Figure  2.  2.  Transmission  Transmission  electron  electron  microscopy  microscopy  (TEM)  (TEM)  images  images  and  and  size  size  distribution  distribution  histograms  histograms  of  of  Figure  Figure 2. Transmission electron microscopy (TEM) images and size distribution histograms of colloidal colloidal  dispersions  dispersions  of  of  Rh Rh(100–x) (100–x)  Nix  (x  =  0,  10,  30,  70,  90  and  100)  NPs  (RISO  =  40,  CMetal  =  0.66  mM,  colloidal    Nix  (x  =  0,  10,  30,  70,  90  and  100)  NPs  (RISO  =  40,  CMetal  =  0.66  mM,  dispersions of Rh(100–x) Nix (x = 0, 10, 30, 70, 90 and 100) NPs (RISO = 40, CMetal = 0.66 mM, reduced reduced under ice‐water bath for 1 h).  reduced under ice‐water bath for 1 h).  under ice-water bath for 1 h).

  

     

(a) TEM                                                                                                           (b) EDS  (b) EDS     (a) TEM 

  

70Ni30 BNPs (RISO = 40, CMetal = 0.66 mM, reduced  Figure 3. TEM image (a) and mapping‐EDS (b) of Rh70 30 BNPs (RISO = 40, CMetal = 0.66 mM, reduced  Figure 3. TEM image (a) and mapping‐EDS (b) of Rh Figure 3. TEM image (a) and mapping-EDS (b) of Rh70 NiNi 30 BNPs (RISO = 40, CMetal = 0.66 mM, reduced under ice‐water bath for 1 h).  under ice‐water bath for 1 h).  under ice-water bath for 1 h).

In order to further verify the formation of an alloyed structure in the as-prepared BNPs, a lattice fringes analysis was also carried out, based on HRTEM images of the Rh70 Ni30 colloidal dispersions. The particles exhibit an obvious crystalline structure, as revealed in Figure 4. The interplanar distances of three individual randomly-chosen particles of Rh70 Ni30 BNPs were respectively measured to be 0.212 nm (particle-1), 0.218 nm (particle-2), and 0.216 nm (particle-3), as labeled in Figure 4. Comparing the results of Figure 4 with the theoretically interplanar spacing of Rh and Ni (based on XRD standard card, as shown in Table 1), the formation of individual Rh and Ni MNPs in the as-prepared samples can be ruled out. This is due to the mismatch of interplanar distances between these BNPs and Rh, or Ni MNPs. However, it should be noted that the measured interplanar distances lie between the interplanar spacing of Rh (111) (0.2196 nm), and that of Ni (111) (0.2034 nm), as shown in Table 2. This suggests that alloyed structures are formed in the particles and the interplanar spacing can be assigned to (111) of the alloy-structured Rh/Ni BNPs. To the best of our knowledge, this is the first report on the preparation of ISOBAM-104 protected alloy-structured Rh/Ni BNPs by using such a facile co-reduction method.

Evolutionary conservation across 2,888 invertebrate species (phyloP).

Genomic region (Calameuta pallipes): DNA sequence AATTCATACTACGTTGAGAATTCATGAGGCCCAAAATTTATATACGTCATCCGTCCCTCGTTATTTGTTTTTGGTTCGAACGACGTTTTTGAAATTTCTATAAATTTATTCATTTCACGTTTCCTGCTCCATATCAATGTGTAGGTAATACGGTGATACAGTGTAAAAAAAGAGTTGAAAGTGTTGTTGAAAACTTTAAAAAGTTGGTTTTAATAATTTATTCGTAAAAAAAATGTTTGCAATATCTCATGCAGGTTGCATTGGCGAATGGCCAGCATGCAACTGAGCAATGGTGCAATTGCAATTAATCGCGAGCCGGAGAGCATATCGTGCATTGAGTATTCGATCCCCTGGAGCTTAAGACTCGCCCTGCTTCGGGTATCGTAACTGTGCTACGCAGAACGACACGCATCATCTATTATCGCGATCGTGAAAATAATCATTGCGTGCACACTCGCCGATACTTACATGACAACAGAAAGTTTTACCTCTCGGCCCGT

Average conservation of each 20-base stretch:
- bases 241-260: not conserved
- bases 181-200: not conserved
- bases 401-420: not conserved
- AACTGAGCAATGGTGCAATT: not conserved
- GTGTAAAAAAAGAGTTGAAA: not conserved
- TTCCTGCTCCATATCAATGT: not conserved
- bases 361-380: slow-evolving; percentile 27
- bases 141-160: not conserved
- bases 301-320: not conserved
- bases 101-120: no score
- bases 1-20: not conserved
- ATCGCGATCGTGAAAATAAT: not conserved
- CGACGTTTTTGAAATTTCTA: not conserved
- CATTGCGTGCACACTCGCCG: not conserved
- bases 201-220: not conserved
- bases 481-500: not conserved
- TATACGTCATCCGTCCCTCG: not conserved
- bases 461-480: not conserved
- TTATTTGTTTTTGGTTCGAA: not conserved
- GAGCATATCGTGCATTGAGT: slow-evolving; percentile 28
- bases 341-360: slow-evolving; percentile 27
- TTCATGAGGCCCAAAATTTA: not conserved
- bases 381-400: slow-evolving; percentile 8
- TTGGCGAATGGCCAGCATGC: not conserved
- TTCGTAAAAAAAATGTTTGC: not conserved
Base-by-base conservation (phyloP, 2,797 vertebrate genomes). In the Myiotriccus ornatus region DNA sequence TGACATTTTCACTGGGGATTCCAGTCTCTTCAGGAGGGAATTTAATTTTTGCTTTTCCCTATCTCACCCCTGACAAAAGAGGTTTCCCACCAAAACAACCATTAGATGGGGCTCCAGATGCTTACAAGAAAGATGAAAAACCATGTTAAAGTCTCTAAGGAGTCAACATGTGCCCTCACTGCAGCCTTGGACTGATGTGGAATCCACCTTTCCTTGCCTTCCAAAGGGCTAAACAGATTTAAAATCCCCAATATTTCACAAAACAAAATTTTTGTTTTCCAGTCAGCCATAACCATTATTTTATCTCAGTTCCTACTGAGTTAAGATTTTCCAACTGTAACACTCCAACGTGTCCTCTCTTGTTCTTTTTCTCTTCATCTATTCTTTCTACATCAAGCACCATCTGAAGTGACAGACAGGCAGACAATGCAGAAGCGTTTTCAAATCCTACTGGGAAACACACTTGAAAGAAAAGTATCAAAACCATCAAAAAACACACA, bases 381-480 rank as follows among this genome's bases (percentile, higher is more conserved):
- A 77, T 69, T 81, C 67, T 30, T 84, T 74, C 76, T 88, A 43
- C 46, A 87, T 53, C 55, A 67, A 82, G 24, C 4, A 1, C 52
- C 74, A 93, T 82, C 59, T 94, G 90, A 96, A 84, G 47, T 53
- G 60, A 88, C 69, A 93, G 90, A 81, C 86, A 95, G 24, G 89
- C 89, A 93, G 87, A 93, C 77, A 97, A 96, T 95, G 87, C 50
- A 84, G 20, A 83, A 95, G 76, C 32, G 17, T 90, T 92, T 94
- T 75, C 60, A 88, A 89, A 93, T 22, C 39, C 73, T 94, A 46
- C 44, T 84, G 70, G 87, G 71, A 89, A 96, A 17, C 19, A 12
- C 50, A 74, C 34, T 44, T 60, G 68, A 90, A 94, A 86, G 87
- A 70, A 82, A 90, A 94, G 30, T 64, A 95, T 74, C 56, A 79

to  the  mismatch  of  interplanar  distances  between  these  BNPs  and  Rh,  or  Ni  MNPs.  However,  it  should be noted that the measured interplanar distances lie between the interplanar spacing of Rh  (111) (0.2196 nm), and that of Ni (111) (0.2034 nm), as shown in Table 2. This suggests that alloyed  structures are formed in the particles and the interplanar spacing can be assigned to (111) of the alloy‐ structured Rh/Ni BNPs. To the best of our knowledge, this is the first report on the preparation of  Catalysts 2017, 7, 125 5 of 11 ISOBAM‐104 protected alloy‐structured Rh/Ni BNPs by using such a facile co‐reduction method. 

  Figure 4. High‐resolution transmission electron microscopy (HRTEM) image of as‐prepared Rh Ni3030  Figure 4. High-resolution transmission electron microscopy (HRTEM) image of as-prepared Rh7070Ni BNPs (R ISO = 40, C  = 0.66 mM, reduced under ice‐water bath for 1 h).  BNPs (RISO = 40, CMetal = 0.66 mM, reduced under ice-water bath for 1 h). Metal Table 1. Lattice spacing (nm) and indexed reflection planes of Rh and Ni.  Table 1. Lattice spacing (nm) and indexed reflection planes of Rh and Ni.